January 16, 1997 in City

‘We’ve Come A Long Way’ Locke Embraces Tax Cuts And Emphasizes Education But Is Vague About Abortion And Gay Rights Issues

Lynda V. Mapes Staff writer
 

Gary Locke, the nation’s first Chinese-American governor, was inaugurated Wednesday amid international media attention, the adoring praise of more than 100 relatives and standing ovations from both sides of the legislative aisle.

Locke delivered an upbeat 30-minute address in which he reached back to his humble roots as the grandson of an immigrant houseboy employed one mile from the governor’s mansion.

“We’ve come a long way,” Locke said of his family. “Our journey was successful because the Locke family embraces three values: get a good education, work hard and take care of each other.

“I am humbled and honored to be the the first Asian-American governor in the continental United States. And honored to be the first person of color to be governor of the state of Washington,” the Democrat said to a standing ovation from a joint session of the Legislature.

The Yale-educated lawyer embraced a tax cut for middle-class families, which brought Democrats to their feet, then vowed to roll back business and occupation taxes to pre-1993 levels. That earned a standing ovation from the GOP.

Pledging to make education his top priority, Locke said he wants the state Constitution amended so school levies can be approved by a simple majority vote instead of the current 60 percent requirement.

Locke also promised to govern by four basic principles: Put education first, promote civility and reject violence and bigotry, judge every policy by whether it helps or hurts working families and protect the environment.

But Locke, 46, punted on two of the highest-profile social issues facing the Legislature: restricting abortion rights and banning same-sex marriages.

Locke, who stood up for gay rights and abortion rights on the campaign trail, was equivocal on both issues in his first news conference as governor.

Asked if he would sign a bill restricting abortion rights, Locke answered, “It depends.”

And if the Legislature sends him a bill banning gay marriage, as both the Republican-controlled House and Senate have promised, Locke said he doesn’t know if he’d sign it. “I would have to see the exact language,” he said.

Locke also remained vague on a gasoline tax hike, instead emphasizing the importance of crafting a “bipartisan solution” to transportation needs.

Locke did say he thinks Band-Aid solutions advanced by some, such as shifting about $100 million out of the state general fund to pay for roads, don’t go far enough.

“For one, it’s not that much money. And it begs the question of a comprehensive transportation program. I’m not into quick fixes.”

Locke’s property tax cut and school levy proposals put him on a collision course with Republican leaders. They like the current 60 percent “yes” vote requirement and don’t want the property tax burden shifted to businesses.

But Locke’s inaugural address was well-received by Republicans and Democrats alike, who appear to be going out of their way to help usher in the Locke administration on a positive, cooperative note.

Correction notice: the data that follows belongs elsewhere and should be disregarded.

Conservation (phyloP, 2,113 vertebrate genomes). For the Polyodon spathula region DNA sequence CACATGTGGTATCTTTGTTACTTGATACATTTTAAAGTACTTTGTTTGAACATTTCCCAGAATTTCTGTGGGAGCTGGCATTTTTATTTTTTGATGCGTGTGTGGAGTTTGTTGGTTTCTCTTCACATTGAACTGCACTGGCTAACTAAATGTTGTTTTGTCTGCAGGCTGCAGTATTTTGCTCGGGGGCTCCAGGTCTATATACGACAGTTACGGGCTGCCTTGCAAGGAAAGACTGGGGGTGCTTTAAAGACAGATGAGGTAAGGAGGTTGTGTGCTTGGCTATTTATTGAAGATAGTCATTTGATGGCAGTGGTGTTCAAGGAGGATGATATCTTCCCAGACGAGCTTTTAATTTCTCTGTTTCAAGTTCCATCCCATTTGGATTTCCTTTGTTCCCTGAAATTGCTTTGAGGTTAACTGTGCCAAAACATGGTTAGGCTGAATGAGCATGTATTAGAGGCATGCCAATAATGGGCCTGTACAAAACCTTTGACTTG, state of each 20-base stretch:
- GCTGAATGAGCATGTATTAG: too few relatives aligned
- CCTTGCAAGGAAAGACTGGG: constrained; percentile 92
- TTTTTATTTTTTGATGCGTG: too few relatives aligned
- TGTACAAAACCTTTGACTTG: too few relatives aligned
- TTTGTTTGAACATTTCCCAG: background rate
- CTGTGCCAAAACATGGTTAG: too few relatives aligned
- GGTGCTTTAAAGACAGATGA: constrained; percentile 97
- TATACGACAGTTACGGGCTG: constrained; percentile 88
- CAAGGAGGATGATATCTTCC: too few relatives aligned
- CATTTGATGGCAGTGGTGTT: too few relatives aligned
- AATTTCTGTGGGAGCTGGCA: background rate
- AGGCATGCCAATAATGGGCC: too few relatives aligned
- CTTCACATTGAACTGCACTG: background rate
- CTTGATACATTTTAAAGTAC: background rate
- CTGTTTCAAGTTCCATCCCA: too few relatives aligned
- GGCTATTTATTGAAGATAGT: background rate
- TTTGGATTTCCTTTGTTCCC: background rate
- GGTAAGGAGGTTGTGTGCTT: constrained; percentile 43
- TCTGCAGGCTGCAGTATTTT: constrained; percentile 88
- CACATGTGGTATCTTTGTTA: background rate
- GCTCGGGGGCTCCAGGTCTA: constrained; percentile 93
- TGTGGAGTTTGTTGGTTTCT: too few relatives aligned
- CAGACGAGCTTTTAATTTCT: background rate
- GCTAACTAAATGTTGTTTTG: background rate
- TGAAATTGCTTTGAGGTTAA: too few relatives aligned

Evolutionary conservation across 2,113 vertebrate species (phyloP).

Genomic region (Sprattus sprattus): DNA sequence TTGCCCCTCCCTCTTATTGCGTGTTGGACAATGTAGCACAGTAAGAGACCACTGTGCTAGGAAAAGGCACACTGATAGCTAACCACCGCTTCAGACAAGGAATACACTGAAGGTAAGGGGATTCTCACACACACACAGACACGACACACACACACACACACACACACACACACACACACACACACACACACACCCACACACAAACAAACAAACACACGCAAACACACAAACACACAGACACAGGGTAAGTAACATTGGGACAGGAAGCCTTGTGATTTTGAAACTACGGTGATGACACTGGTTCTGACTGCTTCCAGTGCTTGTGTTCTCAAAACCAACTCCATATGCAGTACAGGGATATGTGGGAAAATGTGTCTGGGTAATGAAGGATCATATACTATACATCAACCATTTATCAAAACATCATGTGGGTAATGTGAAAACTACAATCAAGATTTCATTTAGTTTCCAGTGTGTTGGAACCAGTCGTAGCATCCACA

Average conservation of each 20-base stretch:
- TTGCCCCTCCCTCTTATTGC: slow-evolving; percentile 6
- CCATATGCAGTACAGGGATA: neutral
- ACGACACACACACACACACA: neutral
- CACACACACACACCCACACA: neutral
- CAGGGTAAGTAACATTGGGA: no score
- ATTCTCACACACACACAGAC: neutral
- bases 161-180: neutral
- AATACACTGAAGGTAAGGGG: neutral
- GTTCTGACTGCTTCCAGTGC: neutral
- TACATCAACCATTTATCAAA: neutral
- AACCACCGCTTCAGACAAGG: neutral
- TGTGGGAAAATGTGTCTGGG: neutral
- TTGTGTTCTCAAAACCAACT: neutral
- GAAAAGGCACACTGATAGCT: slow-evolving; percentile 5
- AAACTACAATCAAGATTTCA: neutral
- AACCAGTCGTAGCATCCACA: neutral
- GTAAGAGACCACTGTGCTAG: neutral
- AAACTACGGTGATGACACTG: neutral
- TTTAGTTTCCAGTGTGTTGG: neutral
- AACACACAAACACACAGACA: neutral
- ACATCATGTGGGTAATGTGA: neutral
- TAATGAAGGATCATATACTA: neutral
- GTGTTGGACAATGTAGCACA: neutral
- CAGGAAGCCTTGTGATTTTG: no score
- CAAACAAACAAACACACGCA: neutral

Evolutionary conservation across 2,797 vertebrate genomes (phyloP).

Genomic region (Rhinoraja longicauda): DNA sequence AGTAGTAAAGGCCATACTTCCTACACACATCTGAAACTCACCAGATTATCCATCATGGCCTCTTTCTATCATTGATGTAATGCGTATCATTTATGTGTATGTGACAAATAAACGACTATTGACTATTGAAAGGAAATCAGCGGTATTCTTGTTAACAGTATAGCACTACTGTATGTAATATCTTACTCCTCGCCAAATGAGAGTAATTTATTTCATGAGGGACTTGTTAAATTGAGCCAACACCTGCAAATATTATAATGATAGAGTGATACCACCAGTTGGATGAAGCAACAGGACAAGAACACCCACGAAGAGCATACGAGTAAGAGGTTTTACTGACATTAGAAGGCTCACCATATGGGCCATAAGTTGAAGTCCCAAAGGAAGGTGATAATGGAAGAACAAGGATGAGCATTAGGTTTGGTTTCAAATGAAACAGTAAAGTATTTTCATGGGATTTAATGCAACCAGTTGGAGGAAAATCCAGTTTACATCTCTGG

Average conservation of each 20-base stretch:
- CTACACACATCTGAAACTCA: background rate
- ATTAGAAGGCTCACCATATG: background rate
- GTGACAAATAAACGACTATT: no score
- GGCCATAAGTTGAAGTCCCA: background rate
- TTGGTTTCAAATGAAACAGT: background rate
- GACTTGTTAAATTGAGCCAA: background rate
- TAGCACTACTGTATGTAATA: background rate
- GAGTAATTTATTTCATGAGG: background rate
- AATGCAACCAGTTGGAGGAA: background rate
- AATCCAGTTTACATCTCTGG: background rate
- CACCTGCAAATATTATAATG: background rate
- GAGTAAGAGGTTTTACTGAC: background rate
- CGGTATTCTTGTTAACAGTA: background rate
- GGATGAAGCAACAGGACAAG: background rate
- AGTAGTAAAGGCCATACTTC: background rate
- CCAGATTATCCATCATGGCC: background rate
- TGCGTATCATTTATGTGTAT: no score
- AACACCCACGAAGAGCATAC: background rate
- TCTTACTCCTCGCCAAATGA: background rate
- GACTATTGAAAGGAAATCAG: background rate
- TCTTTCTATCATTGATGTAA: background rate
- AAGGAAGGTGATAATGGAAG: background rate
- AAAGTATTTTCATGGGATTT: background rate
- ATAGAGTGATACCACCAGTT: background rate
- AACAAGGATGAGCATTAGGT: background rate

Locke has made it easy for them by emphasizing popular themes such as getting people off welfare by putting them in jobs, supporting education, cutting taxes and supporting mainstream values such as hard work and responsibility.

“I could have given a similar kind of speech,” said Sen. Jim West, R-Spokane, the Senate’s top budget-writer. “He was hitting on my themes, things I’ve been beating the drum on for years.”

Sen. Lisa Brown, D-Spokane, called Locke’s vision “realistic. … The emphasis on mainstream values was right. I think he is very in sync with the times. It’s where I would like to see the Democrats going.”

Republican leaders said Locke’s agenda is so similar to their own they can’t quite believe it, especially after four years of butting heads with former Gov. Mike Lowry, an outspoken liberal Democrat.

“I’m very encouraged,” said House Speaker Clyde Ballard, R-Wenatchee. “We are starting on common ground.”

Senate Majority Leader Dan McDonald, R-Bellevue, said he couldn’t believe his ears. “We have a governor saying what we’ve been saying. I thought I had died and gone to heaven when I came here and everyone was talking about tax reductions.”

Locke will benefit from his longstanding relationships with legislative leaders in both parties.

Both McDonald and Ballard hugged Locke on the speaker’s rostrum before Locke’s address and appeared to mean it.

Locke and Ballard joined the House at the same time in 1983, and McDonald and Locke spent five years together hammering out budgets in closed-door conference committees.

He never thought he would wind up where he is now, Locke said. “Never did I think I would be governor of the state of Washington. It’s just a very exciting day, a real whirlwind. And very humbling.”

Around noon, when Lowry’s term officially ended, Locke crossed paths with the outgoing governor as Locke walked into his imposing Capitol office for the first time.

“He left a very clean office,” Locke said of Lowry. But when Locke checked over the governor’s massive wooden desk, he found something Lowry had left behind.

“The only thing I found was a ‘Gary Locke for governor’ button.”

, DataTimes ILLUSTRATION: Color photo


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